For fifty years this quaint blue-granite Saddlery on High Street was the meeting place for those who enjoyed discussions on a wide variety of topics. Saddler George Woolnough continued to ply his trade, listening but undisturbed by the chatter and opinions of his many friends who wandered in. It was the compassion of George Woolnough that attracted so many to the High Street Saddlery from 1908 until his retirement in 1960.
One famous customer was A. B. "Banjo" Patterson, well loved Australian poet and author. "Banjo" lived here for only a short while and married a local girl, Miss Alice Walker of Tenterfield Station in 1903.
The land was originally bought by Sir Stuart Alexander Donaldson for 32 pounds 10 shillings in 1858. Sir Stuart was the owner of Tenterfield Station and went on to become the first Premier of New South Wales.
Sold in 1870 to Charles Pavel the first Saddler for 34 pounds, he then sold to the Australian Joint Stock Bank in 1874. The old building was perfect for use as a bank as the granite walls were over 20" thick.
For a time the Saddlery was the private home of Miss Catherine Bourke, 1895 to 1897, who then sold it to Dan Egan, the next Saddler. It is interesting to note that the solicitor who arranged these last three sales was Major J. F. Thomas of "Breaker" Morant fame.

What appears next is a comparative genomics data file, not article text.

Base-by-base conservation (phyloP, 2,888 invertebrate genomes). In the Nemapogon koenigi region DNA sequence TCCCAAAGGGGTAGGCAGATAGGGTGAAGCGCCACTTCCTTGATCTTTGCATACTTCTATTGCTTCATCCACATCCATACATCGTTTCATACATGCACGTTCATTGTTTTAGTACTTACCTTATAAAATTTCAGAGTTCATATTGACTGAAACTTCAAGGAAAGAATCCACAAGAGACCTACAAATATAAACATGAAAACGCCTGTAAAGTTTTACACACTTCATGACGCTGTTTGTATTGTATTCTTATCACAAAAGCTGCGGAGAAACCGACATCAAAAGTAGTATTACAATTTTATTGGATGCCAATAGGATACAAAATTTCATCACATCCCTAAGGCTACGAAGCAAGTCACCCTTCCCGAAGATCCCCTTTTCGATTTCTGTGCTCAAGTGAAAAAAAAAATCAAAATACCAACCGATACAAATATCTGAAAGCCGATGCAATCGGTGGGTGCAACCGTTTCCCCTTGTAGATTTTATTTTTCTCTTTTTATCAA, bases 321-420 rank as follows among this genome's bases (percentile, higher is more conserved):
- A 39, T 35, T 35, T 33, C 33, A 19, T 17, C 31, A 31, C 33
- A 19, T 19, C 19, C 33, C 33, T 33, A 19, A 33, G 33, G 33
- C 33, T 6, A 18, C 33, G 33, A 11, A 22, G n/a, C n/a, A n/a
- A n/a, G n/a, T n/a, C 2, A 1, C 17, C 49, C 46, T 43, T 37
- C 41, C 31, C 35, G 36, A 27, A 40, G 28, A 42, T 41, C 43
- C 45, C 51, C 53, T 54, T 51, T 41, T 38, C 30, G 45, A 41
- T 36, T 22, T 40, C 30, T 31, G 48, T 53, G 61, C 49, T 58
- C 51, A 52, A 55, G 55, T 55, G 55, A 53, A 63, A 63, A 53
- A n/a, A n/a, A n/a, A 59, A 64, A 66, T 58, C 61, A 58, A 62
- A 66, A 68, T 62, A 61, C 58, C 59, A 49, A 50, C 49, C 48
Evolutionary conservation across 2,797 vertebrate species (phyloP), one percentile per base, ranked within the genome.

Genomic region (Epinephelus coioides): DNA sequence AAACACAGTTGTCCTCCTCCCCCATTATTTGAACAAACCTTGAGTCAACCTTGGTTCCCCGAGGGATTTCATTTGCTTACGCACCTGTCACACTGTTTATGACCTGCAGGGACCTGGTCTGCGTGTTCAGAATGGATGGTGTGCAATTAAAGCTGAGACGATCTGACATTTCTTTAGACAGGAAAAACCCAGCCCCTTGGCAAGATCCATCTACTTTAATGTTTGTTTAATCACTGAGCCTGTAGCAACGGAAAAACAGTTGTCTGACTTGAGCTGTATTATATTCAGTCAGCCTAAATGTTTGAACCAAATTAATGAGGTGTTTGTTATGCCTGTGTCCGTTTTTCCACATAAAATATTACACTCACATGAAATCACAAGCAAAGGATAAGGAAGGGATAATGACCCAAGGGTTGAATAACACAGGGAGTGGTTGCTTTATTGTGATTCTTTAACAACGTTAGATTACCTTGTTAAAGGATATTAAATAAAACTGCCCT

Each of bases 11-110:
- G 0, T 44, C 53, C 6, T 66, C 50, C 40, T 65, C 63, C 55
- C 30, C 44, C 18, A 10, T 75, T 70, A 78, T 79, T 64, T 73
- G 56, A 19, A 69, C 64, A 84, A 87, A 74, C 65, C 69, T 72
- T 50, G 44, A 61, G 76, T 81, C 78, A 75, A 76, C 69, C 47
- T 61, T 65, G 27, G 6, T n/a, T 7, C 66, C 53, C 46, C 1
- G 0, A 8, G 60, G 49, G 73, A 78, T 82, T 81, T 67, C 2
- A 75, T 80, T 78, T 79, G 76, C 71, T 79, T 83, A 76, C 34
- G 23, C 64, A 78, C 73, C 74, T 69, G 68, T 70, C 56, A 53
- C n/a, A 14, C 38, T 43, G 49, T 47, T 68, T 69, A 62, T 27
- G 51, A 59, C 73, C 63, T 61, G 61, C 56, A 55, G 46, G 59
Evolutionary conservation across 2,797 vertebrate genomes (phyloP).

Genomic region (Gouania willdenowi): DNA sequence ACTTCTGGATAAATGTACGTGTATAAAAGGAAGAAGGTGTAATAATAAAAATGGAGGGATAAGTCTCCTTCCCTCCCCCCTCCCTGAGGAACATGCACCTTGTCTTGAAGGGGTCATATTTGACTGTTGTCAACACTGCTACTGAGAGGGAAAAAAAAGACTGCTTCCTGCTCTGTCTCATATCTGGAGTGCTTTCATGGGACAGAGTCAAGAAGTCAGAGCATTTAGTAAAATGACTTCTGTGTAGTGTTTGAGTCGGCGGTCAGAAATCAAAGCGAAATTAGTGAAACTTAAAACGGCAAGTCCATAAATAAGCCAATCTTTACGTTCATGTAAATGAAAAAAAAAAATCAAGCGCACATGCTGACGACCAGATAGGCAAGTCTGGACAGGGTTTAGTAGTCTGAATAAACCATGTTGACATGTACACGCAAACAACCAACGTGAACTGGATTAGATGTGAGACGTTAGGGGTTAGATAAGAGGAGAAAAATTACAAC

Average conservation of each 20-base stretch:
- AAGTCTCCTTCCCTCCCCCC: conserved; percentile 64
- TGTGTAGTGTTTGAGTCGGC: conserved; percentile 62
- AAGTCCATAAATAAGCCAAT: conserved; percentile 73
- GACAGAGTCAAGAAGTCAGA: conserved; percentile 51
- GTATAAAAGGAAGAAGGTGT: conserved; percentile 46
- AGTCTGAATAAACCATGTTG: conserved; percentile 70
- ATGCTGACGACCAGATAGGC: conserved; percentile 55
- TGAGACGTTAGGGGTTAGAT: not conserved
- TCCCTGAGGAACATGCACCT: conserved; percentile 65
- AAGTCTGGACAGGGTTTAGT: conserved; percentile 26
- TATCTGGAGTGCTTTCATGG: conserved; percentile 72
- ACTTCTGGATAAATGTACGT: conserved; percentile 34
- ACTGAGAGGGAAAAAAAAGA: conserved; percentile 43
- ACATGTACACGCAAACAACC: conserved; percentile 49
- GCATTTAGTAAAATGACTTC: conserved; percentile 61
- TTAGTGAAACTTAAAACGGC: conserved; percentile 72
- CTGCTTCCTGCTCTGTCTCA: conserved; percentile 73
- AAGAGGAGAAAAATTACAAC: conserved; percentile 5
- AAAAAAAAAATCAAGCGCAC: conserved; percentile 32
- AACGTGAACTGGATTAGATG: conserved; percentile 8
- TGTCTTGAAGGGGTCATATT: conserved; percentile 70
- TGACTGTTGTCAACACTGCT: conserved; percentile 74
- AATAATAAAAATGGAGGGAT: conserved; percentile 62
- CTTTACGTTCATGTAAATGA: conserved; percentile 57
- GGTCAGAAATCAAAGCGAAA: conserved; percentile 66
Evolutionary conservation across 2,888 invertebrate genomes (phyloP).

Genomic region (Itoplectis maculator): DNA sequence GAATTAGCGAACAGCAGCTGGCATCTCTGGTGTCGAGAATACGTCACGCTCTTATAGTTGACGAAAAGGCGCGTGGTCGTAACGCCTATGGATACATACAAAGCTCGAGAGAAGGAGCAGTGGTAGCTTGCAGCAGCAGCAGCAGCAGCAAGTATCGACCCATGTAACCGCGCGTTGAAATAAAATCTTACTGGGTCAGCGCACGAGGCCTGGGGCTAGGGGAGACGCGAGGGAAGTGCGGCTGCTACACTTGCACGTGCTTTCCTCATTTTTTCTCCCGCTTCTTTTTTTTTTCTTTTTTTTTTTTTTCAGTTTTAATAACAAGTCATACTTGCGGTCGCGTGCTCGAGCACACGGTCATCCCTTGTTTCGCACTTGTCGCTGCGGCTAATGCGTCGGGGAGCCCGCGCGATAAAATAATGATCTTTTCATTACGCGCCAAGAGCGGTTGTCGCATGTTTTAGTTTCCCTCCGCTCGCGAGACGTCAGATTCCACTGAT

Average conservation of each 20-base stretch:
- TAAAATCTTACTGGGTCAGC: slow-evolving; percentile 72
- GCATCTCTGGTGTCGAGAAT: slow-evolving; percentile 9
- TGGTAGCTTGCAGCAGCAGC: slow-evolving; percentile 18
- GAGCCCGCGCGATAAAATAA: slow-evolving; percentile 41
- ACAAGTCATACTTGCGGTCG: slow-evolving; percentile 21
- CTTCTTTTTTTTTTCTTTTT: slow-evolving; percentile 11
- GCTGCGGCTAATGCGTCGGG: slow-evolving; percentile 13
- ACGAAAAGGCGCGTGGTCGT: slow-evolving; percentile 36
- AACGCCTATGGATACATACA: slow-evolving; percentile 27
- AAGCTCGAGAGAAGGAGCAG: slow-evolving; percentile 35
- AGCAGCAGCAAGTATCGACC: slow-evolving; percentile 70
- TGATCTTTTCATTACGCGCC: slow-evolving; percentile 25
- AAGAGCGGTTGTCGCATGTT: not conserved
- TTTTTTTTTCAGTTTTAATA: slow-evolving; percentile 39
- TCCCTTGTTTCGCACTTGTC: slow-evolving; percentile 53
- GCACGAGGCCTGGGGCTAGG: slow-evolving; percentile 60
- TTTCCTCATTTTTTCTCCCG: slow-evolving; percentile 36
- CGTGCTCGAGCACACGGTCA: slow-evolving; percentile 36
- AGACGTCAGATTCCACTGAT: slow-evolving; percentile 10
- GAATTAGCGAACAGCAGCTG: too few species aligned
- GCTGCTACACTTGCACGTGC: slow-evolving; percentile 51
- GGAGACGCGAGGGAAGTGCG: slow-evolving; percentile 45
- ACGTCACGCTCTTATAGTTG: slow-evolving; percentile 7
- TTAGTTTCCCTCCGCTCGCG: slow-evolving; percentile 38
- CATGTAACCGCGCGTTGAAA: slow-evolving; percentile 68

The Tenterfield Saddlery was classified by the National Trust of Australia in 1972. The doors and woodwork are of red cedar and apart from the mainenance, the Saddlery is in its original condition.
After the first two saddlers, C. H. Pavel and Dan Egan, came George Woolnough, Ted Daly and the present Saddler, Trevor Gibson. Trevor now continues the essential but somewhat rare occupation in this modern day of Saddlery. Call in for a chat, you will usually be lucky enough to watch Trevor using his skills in his everyday occupation.
George Woolnough's grandson, Peter Allen, internationally acclaimed singer and songwriter, has perpetuated the memory of George Woolnough in one of his best known songs "The Tenterfield Saddler".
The Saddlery also draws fans of Peter Allen who want to see the home of the famous "Tenterfield Saddler". Even if you are not a fan, the Saddlery is still certainly worth a visit!